Legal expert weighs in on Maryland lawsuit

AP Photo/Ted S. Warren

Gov. Wes Moore of Maryland is fairly new to the job, but he’s going to sign a lot of bills over his four years. The ramifications of some of those signatures may well take years to develop.


But one signature granted him the ability to see an instant reaction.

When he signed a bill that heavily restricted concealed carry, he was met with not just one but two lawsuits almost immediately.

The NRA filed suit, as did the Second Amendment Foundation and the Firearm Policy Coalition, which filed a joint lawsuit.

CBS News decided to talk to a legal expert to get his take on the lawsuits.

Adam Ruther, a legal expert, said that this lawsuit is about whether or not Maryland’s new gun laws cross the line and place unconstitutional restrictions on a constitutionally protected right.

“If you accept the idea that you don’t need to state reasons in order to exercise a constitutional right, then the other questions immediately come,” Ruther said. “What restrictions can be placed on that constitutional right?”

In a statement to WJZ, Gov. Moore’s press secretary said, in part, “the NRA thinks more guns on the street is the solution when that is actually the problem. Everyone understands these common-sense bills will protect Marylanders and protect the rights of legal gun owners.”

Just going to break in and not that no, “everyone” doesn’t understand any such thing. Many of us get that criminals will continue to break these laws and that law-abiding citizens will simply be too disarmed to respond if threatened.


Moving on.

“The question of whether it’s appropriate for the state to say you can have your right to carry a concealed firearm, but you’re not allowed to do it in so many places that the right essentially doesn’t exist, that’s a question that the federal court is going to have to deal with,” Ruther said.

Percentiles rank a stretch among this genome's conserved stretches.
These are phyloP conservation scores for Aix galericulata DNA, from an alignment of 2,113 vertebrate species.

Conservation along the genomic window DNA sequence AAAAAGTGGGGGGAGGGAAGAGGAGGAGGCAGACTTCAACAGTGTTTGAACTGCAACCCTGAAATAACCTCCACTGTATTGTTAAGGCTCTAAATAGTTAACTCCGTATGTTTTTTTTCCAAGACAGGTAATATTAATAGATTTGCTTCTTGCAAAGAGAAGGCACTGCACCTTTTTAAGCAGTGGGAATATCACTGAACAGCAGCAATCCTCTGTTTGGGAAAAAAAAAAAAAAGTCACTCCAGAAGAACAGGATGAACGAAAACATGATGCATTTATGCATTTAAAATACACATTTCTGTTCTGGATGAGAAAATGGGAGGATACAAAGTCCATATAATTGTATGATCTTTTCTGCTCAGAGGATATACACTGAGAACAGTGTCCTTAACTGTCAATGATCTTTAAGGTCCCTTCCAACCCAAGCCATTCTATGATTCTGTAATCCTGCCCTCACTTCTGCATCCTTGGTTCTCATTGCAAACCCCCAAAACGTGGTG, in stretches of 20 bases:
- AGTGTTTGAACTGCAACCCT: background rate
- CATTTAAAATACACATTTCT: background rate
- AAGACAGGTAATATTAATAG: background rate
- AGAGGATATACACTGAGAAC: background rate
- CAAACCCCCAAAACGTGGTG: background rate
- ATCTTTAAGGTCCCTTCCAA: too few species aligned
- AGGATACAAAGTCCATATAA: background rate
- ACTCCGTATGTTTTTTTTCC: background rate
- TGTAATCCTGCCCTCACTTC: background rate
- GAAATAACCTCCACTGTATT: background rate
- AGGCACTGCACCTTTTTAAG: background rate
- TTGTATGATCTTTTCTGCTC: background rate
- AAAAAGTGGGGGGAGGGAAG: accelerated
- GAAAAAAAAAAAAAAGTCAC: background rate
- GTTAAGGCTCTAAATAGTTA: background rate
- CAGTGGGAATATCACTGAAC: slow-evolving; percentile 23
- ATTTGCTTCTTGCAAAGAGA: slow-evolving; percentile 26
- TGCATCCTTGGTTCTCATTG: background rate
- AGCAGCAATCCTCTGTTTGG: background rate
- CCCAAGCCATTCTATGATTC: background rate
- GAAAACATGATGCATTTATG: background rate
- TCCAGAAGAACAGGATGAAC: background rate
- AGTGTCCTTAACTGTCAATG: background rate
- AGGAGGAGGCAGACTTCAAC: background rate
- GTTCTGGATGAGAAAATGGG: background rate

This is basically what was laid out in Bruen when Justice Clarence Thomas warned New York that they couldn’t declare the entire island of Manhattan an off-limits area.

While that’s not technically what Maryland does with this bill, nor what places like New York and New Jersey have already done, it sort of is. Sure, you can walk down the street in most places without an issue, but you can’t actually go anywhere, and that’s a problem.

Meanwhile, criminals will carry anywhere they damn well please that doesn’t have some kind of physical barrier to prevent them from doing it, like metal detectors. Even then, some will slip through, but that’s about the only thing you can do to hit the bad guys and most places aren’t doing that.

I’m not the only one who says so, either.

“Maryland previously had one of the most restrictive wear and carry permit schemes in the country,” D.J. Spiker, NRA-ILA Maryland state director, said. “Now, in order to carry legally, Marylanders have to go through a process that’s somehow more burdensome, lengthy and expensive to get a permit, yet effectively doesn’t allow them to carry anywhere in the state. The NRA is suing because this is illegal under the U.S. Constitution, but it’s also important to note these laws defy common sense. You know who isn’t going to do all of this to get a permit? And who isn’t going to worry about where it’s legal to carry? Criminals. This law will only prevent law-abiding people from exercising their rights.”


You don’t have to be a Second Amendment attorney or NRA lobbyist to know that the Maryland bill is going way too far. You just have to ask if we’d any other right with the same contempt Maryland Democrats have displayed towards our right to keep and bear arms.

Join the conversation as a VIP Member